"Harvey is a small androgynous man with a thin frame, soft features, and a high voice that he used majestically in his largely a cappella opening number. As the song continued, it grew and morphed with the help of a looping foot pedal that Harvey used to double his voice upon itself, and with minimal accenting electric bass. I was spellbound, thinking that this rich, soaring piece would have been more at home in the church's grandiose sanctuary upstairs. When that song finished, Harvey moved to accompany himself with a banjo on a second tune. And then a lute. And then on guitar. And ultimately on a small keyboard that he balanced on his lap. While the quasi-religious experience of that experimental opener soon settled into a more standard singer/songwriter rhythm, Harvey's wordy lyrics and phenomenal voice control never let the short 25-minute performance be anything less than amazing."
---Sid Sowder, TooMuchRock
Gold Leaf on tour with SGNLS, 6/5/10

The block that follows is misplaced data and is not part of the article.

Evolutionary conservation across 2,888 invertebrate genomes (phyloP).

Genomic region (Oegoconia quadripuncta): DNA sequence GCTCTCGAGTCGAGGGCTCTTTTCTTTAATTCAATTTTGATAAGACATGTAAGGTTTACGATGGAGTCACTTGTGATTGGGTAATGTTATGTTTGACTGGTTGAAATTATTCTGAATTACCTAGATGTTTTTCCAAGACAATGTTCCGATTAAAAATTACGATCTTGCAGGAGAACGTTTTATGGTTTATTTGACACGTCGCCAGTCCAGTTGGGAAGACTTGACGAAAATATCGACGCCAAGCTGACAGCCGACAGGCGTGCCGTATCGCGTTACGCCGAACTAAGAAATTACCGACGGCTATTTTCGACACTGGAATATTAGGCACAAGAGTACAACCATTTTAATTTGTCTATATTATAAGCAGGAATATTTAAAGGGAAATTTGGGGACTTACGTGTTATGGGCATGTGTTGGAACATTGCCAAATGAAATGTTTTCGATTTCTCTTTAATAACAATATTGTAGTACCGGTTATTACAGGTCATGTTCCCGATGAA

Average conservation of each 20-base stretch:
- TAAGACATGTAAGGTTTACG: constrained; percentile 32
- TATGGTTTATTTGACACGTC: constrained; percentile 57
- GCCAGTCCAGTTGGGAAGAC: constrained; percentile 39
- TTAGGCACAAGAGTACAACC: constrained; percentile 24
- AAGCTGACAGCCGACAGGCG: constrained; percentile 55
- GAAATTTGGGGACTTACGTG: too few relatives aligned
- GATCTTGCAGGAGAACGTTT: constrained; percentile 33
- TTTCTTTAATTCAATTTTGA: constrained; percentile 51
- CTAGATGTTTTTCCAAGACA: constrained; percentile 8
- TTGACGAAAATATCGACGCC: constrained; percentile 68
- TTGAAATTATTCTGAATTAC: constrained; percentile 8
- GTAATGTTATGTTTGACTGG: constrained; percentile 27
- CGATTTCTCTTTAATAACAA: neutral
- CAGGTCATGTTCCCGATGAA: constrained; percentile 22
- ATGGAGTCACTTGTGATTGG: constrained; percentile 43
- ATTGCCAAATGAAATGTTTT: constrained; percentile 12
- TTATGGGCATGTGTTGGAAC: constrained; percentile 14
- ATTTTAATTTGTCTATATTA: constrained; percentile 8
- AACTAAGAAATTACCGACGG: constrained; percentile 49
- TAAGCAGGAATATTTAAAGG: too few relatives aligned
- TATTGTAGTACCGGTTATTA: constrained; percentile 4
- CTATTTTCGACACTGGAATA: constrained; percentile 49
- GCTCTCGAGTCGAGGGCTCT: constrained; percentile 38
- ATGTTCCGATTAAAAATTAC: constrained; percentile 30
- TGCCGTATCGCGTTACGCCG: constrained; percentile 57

"On tour from Philadelphia with SGNLS, the two groups of musicians decided to do a combination performance. Using multiple instruments, Harvey created beautiful vocal and instrumental layers. He sang in a high register, with a soft tone that sounded almost lamentable at times. Each song told an intimate story."
Interview with New Haven Pride Center on tour with Adelaide Windsome, 2009
On October 15th, Dysphoric Cyborgs, a transgender duo featuring activists and artists Elliott Harvey and Adelaide Windsome, will be performing at United on the Green, in downtown New Haven, CT. The show was sponsored by New Haven Pride Center. This month's newsletter theme is "Facing your Fears".
NHPC: What kinds of fears did you have to overcome to embrace your trans identity? Have you overcome these fears?